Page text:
Marina Bay Sands: one of the icons of SG.
Marina Bay Sands: one of the icons of SG.

I had the opportunity to visit the country last September for a training on the co-benefits of climate change and health. It was my first time to go there and it was great because part of my training was on the policy process of Singapore for environmental protection and air pollution management. I had nothing but admiration for how they do things in the country. At least from the training alone, I got the impression that the local leadership is strong and has good vision. Policies were evidence-based, and properly implemented and monitored. Pride is imminent not just in the manner our speakers, who were government officials, talked about their work but even in the way ordinary Singaporeans whom I had a chance to interact with speak of their government.

SG: Cultural melting pot
SG: Cultural melting pot

One does not even need to be in a formal training to learn a lot about the country. I realized from my daily encounters that the citizens are highly aware of their history particularly of the reforms Lee Kuan Yew carried out. They are also very knowledgeable on laws from housing, waste management, energy efficiency to air pollution and of the heavy repercussions for violating the law.

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Finding Possibilities in Difficulties


Earlier during the recognition program of the Faculty of Management and Development Studies of the University of the Philippines Open University, I was given the opportunity to give the message on behalf of the graduating students.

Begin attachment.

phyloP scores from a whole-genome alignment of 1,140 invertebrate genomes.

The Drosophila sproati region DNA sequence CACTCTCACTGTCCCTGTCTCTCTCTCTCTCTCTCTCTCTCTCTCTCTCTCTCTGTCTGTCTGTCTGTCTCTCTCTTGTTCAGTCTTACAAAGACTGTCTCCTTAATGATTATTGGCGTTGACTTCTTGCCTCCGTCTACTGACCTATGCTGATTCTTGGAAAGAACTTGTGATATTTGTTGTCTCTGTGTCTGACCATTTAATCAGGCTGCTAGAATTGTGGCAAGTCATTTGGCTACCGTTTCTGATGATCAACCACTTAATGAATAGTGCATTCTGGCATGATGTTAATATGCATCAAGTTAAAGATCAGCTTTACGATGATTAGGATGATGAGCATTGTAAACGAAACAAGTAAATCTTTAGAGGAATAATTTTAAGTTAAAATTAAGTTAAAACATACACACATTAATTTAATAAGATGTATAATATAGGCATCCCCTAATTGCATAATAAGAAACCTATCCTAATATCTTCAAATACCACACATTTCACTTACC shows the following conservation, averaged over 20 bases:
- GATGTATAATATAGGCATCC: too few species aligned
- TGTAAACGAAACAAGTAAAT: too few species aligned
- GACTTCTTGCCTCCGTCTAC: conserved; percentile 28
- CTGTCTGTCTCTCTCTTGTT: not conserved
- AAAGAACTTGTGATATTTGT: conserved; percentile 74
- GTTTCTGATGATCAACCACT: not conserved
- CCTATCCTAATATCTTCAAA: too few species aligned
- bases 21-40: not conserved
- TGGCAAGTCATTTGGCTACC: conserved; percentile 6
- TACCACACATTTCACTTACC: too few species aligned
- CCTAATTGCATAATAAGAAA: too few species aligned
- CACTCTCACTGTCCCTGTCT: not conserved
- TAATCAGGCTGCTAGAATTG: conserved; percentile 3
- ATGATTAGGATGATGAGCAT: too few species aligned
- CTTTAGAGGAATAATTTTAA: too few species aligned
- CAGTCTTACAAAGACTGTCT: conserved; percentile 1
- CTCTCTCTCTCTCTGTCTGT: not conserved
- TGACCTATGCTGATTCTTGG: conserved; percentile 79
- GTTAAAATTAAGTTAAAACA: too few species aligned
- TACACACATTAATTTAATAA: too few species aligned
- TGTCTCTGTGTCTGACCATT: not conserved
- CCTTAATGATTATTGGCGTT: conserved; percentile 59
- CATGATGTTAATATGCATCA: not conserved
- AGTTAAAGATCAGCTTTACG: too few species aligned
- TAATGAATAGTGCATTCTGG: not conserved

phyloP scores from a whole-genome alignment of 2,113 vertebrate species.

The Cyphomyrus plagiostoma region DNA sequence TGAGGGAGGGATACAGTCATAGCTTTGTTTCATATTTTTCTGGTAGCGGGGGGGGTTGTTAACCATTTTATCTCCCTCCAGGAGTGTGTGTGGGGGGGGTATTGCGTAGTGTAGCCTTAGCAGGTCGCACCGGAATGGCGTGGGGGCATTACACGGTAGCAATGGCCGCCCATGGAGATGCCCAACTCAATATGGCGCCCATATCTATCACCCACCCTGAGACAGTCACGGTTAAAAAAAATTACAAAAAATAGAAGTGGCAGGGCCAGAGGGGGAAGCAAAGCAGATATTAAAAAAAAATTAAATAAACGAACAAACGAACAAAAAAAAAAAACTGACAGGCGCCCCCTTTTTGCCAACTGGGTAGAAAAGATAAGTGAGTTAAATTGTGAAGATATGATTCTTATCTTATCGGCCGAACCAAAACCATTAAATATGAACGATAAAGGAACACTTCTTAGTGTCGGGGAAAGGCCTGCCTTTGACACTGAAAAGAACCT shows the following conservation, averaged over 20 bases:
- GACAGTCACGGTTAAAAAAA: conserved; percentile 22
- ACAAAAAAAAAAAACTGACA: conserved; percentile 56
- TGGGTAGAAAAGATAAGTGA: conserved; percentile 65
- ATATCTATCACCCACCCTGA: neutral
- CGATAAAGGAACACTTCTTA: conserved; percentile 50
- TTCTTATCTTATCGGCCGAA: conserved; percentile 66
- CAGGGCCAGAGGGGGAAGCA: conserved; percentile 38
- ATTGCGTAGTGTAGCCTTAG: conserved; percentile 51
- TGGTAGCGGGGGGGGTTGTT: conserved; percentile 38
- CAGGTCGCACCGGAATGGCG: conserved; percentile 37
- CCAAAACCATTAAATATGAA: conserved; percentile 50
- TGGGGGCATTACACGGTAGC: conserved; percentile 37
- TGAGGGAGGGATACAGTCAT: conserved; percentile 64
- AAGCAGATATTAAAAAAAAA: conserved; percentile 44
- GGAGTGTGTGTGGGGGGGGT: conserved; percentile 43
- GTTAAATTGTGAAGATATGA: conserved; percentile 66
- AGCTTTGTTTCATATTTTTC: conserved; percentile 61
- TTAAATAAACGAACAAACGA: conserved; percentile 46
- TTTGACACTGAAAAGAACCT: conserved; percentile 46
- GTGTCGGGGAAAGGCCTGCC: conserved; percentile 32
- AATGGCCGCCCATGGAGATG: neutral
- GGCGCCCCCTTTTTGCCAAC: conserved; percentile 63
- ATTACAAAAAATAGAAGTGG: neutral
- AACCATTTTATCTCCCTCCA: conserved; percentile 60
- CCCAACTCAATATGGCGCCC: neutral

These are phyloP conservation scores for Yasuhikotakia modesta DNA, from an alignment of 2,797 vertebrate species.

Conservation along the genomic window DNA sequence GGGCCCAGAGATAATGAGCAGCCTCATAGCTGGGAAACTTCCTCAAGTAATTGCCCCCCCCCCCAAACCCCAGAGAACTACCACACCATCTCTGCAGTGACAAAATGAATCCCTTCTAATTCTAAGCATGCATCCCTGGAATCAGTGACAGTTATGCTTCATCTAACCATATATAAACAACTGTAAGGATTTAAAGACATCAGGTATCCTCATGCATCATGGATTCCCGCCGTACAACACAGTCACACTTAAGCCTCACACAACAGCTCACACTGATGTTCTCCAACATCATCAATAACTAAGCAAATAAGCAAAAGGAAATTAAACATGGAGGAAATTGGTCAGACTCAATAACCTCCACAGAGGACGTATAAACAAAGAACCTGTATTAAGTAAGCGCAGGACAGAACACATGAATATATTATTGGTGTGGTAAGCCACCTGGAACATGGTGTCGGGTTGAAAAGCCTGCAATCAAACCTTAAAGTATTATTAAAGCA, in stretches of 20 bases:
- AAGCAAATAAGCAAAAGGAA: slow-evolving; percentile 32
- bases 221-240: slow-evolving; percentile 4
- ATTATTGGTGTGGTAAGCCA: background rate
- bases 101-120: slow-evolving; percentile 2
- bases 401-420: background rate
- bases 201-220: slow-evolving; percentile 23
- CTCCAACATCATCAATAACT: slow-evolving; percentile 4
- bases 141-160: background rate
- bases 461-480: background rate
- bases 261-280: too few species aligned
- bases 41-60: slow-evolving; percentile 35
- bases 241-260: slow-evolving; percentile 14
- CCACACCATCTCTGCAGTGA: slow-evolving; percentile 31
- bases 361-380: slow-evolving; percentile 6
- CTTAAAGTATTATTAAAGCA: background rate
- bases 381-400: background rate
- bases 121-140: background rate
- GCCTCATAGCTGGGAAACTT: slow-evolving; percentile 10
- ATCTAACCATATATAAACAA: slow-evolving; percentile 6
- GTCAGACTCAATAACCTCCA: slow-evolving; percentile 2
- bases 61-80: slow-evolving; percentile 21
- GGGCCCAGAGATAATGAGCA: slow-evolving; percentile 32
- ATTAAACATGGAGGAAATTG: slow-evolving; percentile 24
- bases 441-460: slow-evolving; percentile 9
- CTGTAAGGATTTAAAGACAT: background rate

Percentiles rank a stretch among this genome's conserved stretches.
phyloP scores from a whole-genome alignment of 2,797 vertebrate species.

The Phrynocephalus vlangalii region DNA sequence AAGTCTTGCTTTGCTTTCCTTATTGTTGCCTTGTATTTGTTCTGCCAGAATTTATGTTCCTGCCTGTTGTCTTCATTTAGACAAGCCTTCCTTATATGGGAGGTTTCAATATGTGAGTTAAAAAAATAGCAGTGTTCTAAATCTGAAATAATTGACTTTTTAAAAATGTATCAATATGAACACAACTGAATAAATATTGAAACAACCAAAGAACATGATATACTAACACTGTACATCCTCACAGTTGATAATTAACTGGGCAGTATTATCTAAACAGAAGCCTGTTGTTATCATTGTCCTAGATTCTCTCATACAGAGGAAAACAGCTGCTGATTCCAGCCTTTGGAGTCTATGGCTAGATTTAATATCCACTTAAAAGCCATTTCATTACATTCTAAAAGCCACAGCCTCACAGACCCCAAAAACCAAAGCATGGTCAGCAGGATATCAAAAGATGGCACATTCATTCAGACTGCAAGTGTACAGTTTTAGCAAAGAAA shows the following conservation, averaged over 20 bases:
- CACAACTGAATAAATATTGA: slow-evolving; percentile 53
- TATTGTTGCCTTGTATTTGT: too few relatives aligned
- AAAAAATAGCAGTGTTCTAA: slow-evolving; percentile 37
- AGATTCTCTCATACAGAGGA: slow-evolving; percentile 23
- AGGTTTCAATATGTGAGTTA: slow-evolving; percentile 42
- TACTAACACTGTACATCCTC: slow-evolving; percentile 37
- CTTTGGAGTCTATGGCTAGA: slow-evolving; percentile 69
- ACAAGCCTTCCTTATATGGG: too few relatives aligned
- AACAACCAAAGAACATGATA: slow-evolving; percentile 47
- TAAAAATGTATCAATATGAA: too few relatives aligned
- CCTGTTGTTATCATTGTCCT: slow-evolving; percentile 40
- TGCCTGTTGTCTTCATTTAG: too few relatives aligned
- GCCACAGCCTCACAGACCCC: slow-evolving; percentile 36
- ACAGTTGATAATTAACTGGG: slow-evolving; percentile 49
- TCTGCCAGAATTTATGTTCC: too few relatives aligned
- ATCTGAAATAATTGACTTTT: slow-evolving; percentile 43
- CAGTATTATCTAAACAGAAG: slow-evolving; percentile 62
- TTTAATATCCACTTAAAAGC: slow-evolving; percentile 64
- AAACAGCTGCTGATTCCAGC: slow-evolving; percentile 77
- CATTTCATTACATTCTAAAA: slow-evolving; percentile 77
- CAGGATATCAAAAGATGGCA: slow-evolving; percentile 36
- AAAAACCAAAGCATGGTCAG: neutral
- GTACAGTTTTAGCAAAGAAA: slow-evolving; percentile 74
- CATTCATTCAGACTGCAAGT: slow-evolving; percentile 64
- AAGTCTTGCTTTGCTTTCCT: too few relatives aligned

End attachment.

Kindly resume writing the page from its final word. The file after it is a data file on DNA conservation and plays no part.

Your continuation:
I will be forever grateful for the chance given to me. I hope I  live up to the expectations for an Iskolar ng Bayan. :) 

Allow me to share the speech I delivered earlier: 

FMDS officials and staff, dear professors, fellow graduates, families and friends in attendance, good morning. 

It’s fascinating to be here, standing before you all, particularly my classmates and professors whom I only interacted with online for the past two years. It’s funny that we only get to meet and bond on our day of recognition and graduation. A few weeks ago we were just joking among ourselves in our FB group what award we would give each other. I got the “Master Procrastinator award”. One had the “Master Crammer’” and another had the “Comments only during school season” award. Such is the testament that today education and establishing relationships know no boundary. And we are blessed that UPOU and our professors are here to help us take advantage of how modern technology can revolutionize education. 

Two years ago, when I first learned that FMDS already offered DIH, I did not hesitate to apply as distance learning can provide me the most flexible environment in pursing graduate studies while having full time work. I think most of you would agree with me that when we say we are in UPOU, we would often be asked, “What is it? How does it work”? And when we say ‘distance learning’ and ‘online classes’, we get a reply of ‘it must be easier then’. Probably. After all, we can access our lessons online while waiting in an airport, write a paper while waiting for a pregnant mom to experience contractions, or squeeze in some readings on our way to a remote health service facility.Upon careful scrutiny though, behind these “fascinating” scenarios are the stories of people who chose to exhaust every possible means to advance further even it means coming at the expense of sleep, bonding time with family or simply by choosing the less paved road in learning.